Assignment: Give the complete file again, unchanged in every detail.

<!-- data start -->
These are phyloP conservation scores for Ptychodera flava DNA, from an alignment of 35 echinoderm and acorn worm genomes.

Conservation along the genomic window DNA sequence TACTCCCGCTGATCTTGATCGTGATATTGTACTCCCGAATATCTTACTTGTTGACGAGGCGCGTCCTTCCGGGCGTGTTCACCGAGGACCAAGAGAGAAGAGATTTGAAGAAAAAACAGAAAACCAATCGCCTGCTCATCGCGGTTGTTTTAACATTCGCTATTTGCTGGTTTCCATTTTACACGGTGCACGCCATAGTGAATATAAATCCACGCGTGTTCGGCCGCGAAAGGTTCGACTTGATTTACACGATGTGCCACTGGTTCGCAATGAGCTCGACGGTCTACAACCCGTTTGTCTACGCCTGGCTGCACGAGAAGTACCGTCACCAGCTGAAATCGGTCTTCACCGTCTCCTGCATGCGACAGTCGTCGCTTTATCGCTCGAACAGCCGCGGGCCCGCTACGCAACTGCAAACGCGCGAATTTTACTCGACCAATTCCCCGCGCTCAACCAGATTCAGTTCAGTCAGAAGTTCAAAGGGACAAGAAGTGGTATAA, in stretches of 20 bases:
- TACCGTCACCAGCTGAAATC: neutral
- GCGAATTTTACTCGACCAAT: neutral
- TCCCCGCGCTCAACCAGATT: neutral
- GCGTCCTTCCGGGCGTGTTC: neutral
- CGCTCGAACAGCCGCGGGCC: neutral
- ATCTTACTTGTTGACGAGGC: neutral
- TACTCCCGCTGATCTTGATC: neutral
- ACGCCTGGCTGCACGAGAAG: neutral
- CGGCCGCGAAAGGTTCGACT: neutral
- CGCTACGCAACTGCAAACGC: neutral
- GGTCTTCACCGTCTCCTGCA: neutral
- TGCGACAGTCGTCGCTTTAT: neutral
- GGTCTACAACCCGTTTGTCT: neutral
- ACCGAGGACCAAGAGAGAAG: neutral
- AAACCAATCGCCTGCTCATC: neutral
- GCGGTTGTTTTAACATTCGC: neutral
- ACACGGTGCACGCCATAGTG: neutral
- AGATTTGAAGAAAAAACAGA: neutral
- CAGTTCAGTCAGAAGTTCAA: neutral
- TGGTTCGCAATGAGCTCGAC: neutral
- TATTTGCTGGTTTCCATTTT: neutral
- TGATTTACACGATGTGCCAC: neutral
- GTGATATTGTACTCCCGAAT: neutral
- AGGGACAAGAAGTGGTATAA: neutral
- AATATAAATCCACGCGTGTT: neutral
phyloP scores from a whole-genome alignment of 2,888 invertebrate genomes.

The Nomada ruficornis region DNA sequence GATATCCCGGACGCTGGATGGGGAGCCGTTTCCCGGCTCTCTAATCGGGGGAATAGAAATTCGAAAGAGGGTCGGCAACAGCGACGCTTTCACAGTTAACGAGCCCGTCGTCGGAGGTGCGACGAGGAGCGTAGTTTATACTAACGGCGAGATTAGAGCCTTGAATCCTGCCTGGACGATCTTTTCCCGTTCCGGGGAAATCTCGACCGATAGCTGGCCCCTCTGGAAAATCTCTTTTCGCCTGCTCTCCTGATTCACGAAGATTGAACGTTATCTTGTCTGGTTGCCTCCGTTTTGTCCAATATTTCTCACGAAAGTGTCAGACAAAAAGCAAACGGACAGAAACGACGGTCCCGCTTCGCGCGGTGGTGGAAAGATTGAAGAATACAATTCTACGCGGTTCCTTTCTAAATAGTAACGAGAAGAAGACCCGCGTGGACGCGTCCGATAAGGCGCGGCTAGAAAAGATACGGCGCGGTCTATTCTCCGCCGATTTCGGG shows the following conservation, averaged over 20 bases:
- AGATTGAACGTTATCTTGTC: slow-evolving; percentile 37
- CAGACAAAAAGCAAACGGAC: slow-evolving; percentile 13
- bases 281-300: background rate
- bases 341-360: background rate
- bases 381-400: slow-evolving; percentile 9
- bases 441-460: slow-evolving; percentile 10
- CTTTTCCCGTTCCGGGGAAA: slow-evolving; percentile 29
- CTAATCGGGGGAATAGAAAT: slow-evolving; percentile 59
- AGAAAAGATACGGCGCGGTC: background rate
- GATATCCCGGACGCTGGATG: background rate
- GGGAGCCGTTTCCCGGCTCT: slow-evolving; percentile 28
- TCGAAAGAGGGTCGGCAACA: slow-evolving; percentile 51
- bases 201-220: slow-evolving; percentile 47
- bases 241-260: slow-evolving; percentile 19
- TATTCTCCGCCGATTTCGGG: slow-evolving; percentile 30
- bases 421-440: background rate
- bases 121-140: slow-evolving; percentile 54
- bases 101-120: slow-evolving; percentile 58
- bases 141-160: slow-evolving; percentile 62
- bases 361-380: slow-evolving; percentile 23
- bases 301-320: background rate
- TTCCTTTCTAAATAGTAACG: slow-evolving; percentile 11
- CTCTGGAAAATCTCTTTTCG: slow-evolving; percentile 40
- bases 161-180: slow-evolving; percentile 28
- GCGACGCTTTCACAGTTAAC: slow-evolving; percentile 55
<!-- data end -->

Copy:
These are phyloP conservation scores for Ptychodera flava DNA, from an alignment of 35 echinoderm and acorn worm genomes.

Conservation along the genomic window DNA sequence TACTCCCGCTGATCTTGATCGTGATATTGTACTCCCGAATATCTTACTTGTTGACGAGGCGCGTCCTTCCGGGCGTGTTCACCGAGGACCAAGAGAGAAGAGATTTGAAGAAAAAACAGAAAACCAATCGCCTGCTCATCGCGGTTGTTTTAACATTCGCTATTTGCTGGTTTCCATTTTACACGGTGCACGCCATAGTGAATATAAATCCACGCGTGTTCGGCCGCGAAAGGTTCGACTTGATTTACACGATGTGCCACTGGTTCGCAATGAGCTCGACGGTCTACAACCCGTTTGTCTACGCCTGGCTGCACGAGAAGTACCGTCACCAGCTGAAATCGGTCTTCACCGTCTCCTGCATGCGACAGTCGTCGCTTTATCGCTCGAACAGCCGCGGGCCCGCTACGCAACTGCAAACGCGCGAATTTTACTCGACCAATTCCCCGCGCTCAACCAGATTCAGTTCAGTCAGAAGTTCAAAGGGACAAGAAGTGGTATAA, in stretches of 20 bases:
- TACCGTCACCAGCTGAAATC: neutral
- GCGAATTTTACTCGACCAAT: neutral
- TCCCCGCGCTCAACCAGATT: neutral
- GCGTCCTTCCGGGCGTGTTC: neutral
- CGCTCGAACAGCCGCGGGCC: neutral
- ATCTTACTTGTTGACGAGGC: neutral
- TACTCCCGCTGATCTTGATC: neutral
- ACGCCTGGCTGCACGAGAAG: neutral
- CGGCCGCGAAAGGTTCGACT: neutral
- CGCTACGCAACTGCAAACGC: neutral
- GGTCTTCACCGTCTCCTGCA: neutral
- TGCGACAGTCGTCGCTTTAT: neutral
- GGTCTACAACCCGTTTGTCT: neutral
- ACCGAGGACCAAGAGAGAAG: neutral
- AAACCAATCGCCTGCTCATC: neutral
- GCGGTTGTTTTAACATTCGC: neutral
- ACACGGTGCACGCCATAGTG: neutral
- AGATTTGAAGAAAAAACAGA: neutral
- CAGTTCAGTCAGAAGTTCAA: neutral
- TGGTTCGCAATGAGCTCGAC: neutral
- TATTTGCTGGTTTCCATTTT: neutral
- TGATTTACACGATGTGCCAC: neutral
- GTGATATTGTACTCCCGAAT: neutral
- AGGGACAAGAAGTGGTATAA: neutral
- AATATAAATCCACGCGTGTT: neutral
phyloP scores from a whole-genome alignment of 2,888 invertebrate genomes.

The Nomada ruficornis region DNA sequence GATATCCCGGACGCTGGATGGGGAGCCGTTTCCCGGCTCTCTAATCGGGGGAATAGAAATTCGAAAGAGGGTCGGCAACAGCGACGCTTTCACAGTTAACGAGCCCGTCGTCGGAGGTGCGACGAGGAGCGTAGTTTATACTAACGGCGAGATTAGAGCCTTGAATCCTGCCTGGACGATCTTTTCCCGTTCCGGGGAAATCTCGACCGATAGCTGGCCCCTCTGGAAAATCTCTTTTCGCCTGCTCTCCTGATTCACGAAGATTGAACGTTATCTTGTCTGGTTGCCTCCGTTTTGTCCAATATTTCTCACGAAAGTGTCAGACAAAAAGCAAACGGACAGAAACGACGGTCCCGCTTCGCGCGGTGGTGGAAAGATTGAAGAATACAATTCTACGCGGTTCCTTTCTAAATAGTAACGAGAAGAAGACCCGCGTGGACGCGTCCGATAAGGCGCGGCTAGAAAAGATACGGCGCGGTCTATTCTCCGCCGATTTCGGG shows the following conservation, averaged over 20 bases:
- AGATTGAACGTTATCTTGTC: slow-evolving; percentile 37
- CAGACAAAAAGCAAACGGAC: slow-evolving; percentile 13
- bases 281-300: background rate
- bases 341-360: background rate
- bases 381-400: slow-evolving; percentile 9
- bases 441-460: slow-evolving; percentile 10
- CTTTTCCCGTTCCGGGGAAA: slow-evolving; percentile 29
- CTAATCGGGGGAATAGAAAT: slow-evolving; percentile 59
- AGAAAAGATACGGCGCGGTC: background rate
- GATATCCCGGACGCTGGATG: background rate
- GGGAGCCGTTTCCCGGCTCT: slow-evolving; percentile 28
- TCGAAAGAGGGTCGGCAACA: slow-evolving; percentile 51
- bases 201-220: slow-evolving; percentile 47
- bases 241-260: slow-evolving; percentile 19
- TATTCTCCGCCGATTTCGGG: slow-evolving; percentile 30
- bases 421-440: background rate
- bases 121-140: slow-evolving; percentile 54
- bases 101-120: slow-evolving; percentile 58
- bases 141-160: slow-evolving; percentile 62
- bases 361-380: slow-evolving; percentile 23
- bases 301-320: background rate
- TTCCTTTCTAAATAGTAACG: slow-evolving; percentile 11
- CTCTGGAAAATCTCTTTTCG: slow-evolving; percentile 40
- bases 161-180: slow-evolving; percentile 28
- GCGACGCTTTCACAGTTAAC: slow-evolving; percentile 55